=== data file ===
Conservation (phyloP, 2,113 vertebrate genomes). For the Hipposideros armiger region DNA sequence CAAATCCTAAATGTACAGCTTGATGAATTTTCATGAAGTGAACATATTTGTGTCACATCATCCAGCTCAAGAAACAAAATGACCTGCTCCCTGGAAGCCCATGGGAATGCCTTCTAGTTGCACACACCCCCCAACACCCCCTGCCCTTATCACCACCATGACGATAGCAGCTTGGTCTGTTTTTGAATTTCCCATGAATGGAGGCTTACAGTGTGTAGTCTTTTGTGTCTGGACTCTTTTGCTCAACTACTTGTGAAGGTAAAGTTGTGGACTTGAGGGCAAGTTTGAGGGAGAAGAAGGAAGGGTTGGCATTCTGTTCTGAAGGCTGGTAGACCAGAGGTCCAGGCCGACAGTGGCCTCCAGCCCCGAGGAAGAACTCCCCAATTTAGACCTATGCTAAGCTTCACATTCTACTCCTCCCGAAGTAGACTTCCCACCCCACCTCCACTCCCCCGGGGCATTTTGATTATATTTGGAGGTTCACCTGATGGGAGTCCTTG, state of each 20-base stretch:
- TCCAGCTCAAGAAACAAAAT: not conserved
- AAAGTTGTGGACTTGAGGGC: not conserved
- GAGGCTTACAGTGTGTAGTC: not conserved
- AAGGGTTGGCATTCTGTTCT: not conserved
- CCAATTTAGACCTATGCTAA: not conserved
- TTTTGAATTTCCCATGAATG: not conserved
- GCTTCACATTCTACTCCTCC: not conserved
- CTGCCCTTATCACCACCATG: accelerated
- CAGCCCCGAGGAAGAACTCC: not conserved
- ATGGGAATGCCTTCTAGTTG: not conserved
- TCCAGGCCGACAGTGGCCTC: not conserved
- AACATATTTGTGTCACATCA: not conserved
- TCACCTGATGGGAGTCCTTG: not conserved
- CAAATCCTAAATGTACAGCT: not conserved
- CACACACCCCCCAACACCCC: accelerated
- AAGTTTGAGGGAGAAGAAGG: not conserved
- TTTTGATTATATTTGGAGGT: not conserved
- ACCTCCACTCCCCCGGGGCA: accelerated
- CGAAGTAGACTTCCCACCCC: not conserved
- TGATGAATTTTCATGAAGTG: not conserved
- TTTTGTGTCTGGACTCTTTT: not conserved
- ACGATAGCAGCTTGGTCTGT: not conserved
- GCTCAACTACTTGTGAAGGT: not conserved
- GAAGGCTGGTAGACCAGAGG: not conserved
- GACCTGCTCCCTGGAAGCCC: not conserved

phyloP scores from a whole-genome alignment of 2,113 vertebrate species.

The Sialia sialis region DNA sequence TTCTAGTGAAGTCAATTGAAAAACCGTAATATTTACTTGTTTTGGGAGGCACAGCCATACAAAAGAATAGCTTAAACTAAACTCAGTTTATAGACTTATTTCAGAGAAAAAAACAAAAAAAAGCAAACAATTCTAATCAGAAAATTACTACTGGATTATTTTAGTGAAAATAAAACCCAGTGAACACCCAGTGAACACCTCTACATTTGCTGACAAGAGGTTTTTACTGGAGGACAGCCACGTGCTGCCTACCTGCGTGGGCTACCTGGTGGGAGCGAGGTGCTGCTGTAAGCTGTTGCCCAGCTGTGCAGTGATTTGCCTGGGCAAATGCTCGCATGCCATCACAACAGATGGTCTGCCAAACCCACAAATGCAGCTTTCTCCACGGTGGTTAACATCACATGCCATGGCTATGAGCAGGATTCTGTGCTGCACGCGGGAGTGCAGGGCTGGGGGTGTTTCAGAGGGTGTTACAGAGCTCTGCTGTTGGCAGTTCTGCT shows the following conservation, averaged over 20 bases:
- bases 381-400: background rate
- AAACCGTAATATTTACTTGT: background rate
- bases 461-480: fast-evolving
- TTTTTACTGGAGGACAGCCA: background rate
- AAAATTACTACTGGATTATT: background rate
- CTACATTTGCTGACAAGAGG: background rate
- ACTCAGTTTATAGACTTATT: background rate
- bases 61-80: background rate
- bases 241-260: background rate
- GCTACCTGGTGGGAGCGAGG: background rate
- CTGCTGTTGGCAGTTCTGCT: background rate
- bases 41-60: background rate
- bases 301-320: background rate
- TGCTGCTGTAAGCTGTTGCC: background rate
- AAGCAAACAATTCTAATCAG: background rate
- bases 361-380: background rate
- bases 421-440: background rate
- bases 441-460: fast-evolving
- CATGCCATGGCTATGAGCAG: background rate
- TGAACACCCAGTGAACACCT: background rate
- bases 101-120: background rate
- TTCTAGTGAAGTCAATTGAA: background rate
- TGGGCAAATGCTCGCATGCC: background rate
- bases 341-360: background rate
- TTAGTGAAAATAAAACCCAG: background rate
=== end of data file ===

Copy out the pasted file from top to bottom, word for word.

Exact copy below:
Conservation (phyloP, 2,113 vertebrate genomes). For the Hipposideros armiger region DNA sequence CAAATCCTAAATGTACAGCTTGATGAATTTTCATGAAGTGAACATATTTGTGTCACATCATCCAGCTCAAGAAACAAAATGACCTGCTCCCTGGAAGCCCATGGGAATGCCTTCTAGTTGCACACACCCCCCAACACCCCCTGCCCTTATCACCACCATGACGATAGCAGCTTGGTCTGTTTTTGAATTTCCCATGAATGGAGGCTTACAGTGTGTAGTCTTTTGTGTCTGGACTCTTTTGCTCAACTACTTGTGAAGGTAAAGTTGTGGACTTGAGGGCAAGTTTGAGGGAGAAGAAGGAAGGGTTGGCATTCTGTTCTGAAGGCTGGTAGACCAGAGGTCCAGGCCGACAGTGGCCTCCAGCCCCGAGGAAGAACTCCCCAATTTAGACCTATGCTAAGCTTCACATTCTACTCCTCCCGAAGTAGACTTCCCACCCCACCTCCACTCCCCCGGGGCATTTTGATTATATTTGGAGGTTCACCTGATGGGAGTCCTTG, state of each 20-base stretch:
- TCCAGCTCAAGAAACAAAAT: not conserved
- AAAGTTGTGGACTTGAGGGC: not conserved
- GAGGCTTACAGTGTGTAGTC: not conserved
- AAGGGTTGGCATTCTGTTCT: not conserved
- CCAATTTAGACCTATGCTAA: not conserved
- TTTTGAATTTCCCATGAATG: not conserved
- GCTTCACATTCTACTCCTCC: not conserved
- CTGCCCTTATCACCACCATG: accelerated
- CAGCCCCGAGGAAGAACTCC: not conserved
- ATGGGAATGCCTTCTAGTTG: not conserved
- TCCAGGCCGACAGTGGCCTC: not conserved
- AACATATTTGTGTCACATCA: not conserved
- TCACCTGATGGGAGTCCTTG: not conserved
- CAAATCCTAAATGTACAGCT: not conserved
- CACACACCCCCCAACACCCC: accelerated
- AAGTTTGAGGGAGAAGAAGG: not conserved
- TTTTGATTATATTTGGAGGT: not conserved
- ACCTCCACTCCCCCGGGGCA: accelerated
- CGAAGTAGACTTCCCACCCC: not conserved
- TGATGAATTTTCATGAAGTG: not conserved
- TTTTGTGTCTGGACTCTTTT: not conserved
- ACGATAGCAGCTTGGTCTGT: not conserved
- GCTCAACTACTTGTGAAGGT: not conserved
- GAAGGCTGGTAGACCAGAGG: not conserved
- GACCTGCTCCCTGGAAGCCC: not conserved

phyloP scores from a whole-genome alignment of 2,113 vertebrate species.

The Sialia sialis region DNA sequence TTCTAGTGAAGTCAATTGAAAAACCGTAATATTTACTTGTTTTGGGAGGCACAGCCATACAAAAGAATAGCTTAAACTAAACTCAGTTTATAGACTTATTTCAGAGAAAAAAACAAAAAAAAGCAAACAATTCTAATCAGAAAATTACTACTGGATTATTTTAGTGAAAATAAAACCCAGTGAACACCCAGTGAACACCTCTACATTTGCTGACAAGAGGTTTTTACTGGAGGACAGCCACGTGCTGCCTACCTGCGTGGGCTACCTGGTGGGAGCGAGGTGCTGCTGTAAGCTGTTGCCCAGCTGTGCAGTGATTTGCCTGGGCAAATGCTCGCATGCCATCACAACAGATGGTCTGCCAAACCCACAAATGCAGCTTTCTCCACGGTGGTTAACATCACATGCCATGGCTATGAGCAGGATTCTGTGCTGCACGCGGGAGTGCAGGGCTGGGGGTGTTTCAGAGGGTGTTACAGAGCTCTGCTGTTGGCAGTTCTGCT shows the following conservation, averaged over 20 bases:
- bases 381-400: background rate
- AAACCGTAATATTTACTTGT: background rate
- bases 461-480: fast-evolving
- TTTTTACTGGAGGACAGCCA: background rate
- AAAATTACTACTGGATTATT: background rate
- CTACATTTGCTGACAAGAGG: background rate
- ACTCAGTTTATAGACTTATT: background rate
- bases 61-80: background rate
- bases 241-260: background rate
- GCTACCTGGTGGGAGCGAGG: background rate
- CTGCTGTTGGCAGTTCTGCT: background rate
- bases 41-60: background rate
- bases 301-320: background rate
- TGCTGCTGTAAGCTGTTGCC: background rate
- AAGCAAACAATTCTAATCAG: background rate
- bases 361-380: background rate
- bases 421-440: background rate
- bases 441-460: fast-evolving
- CATGCCATGGCTATGAGCAG: background rate
- TGAACACCCAGTGAACACCT: background rate
- bases 101-120: background rate
- TTCTAGTGAAGTCAATTGAA: background rate
- TGGGCAAATGCTCGCATGCC: background rate
- bases 341-360: background rate
- TTAGTGAAAATAAAACCCAG: background rate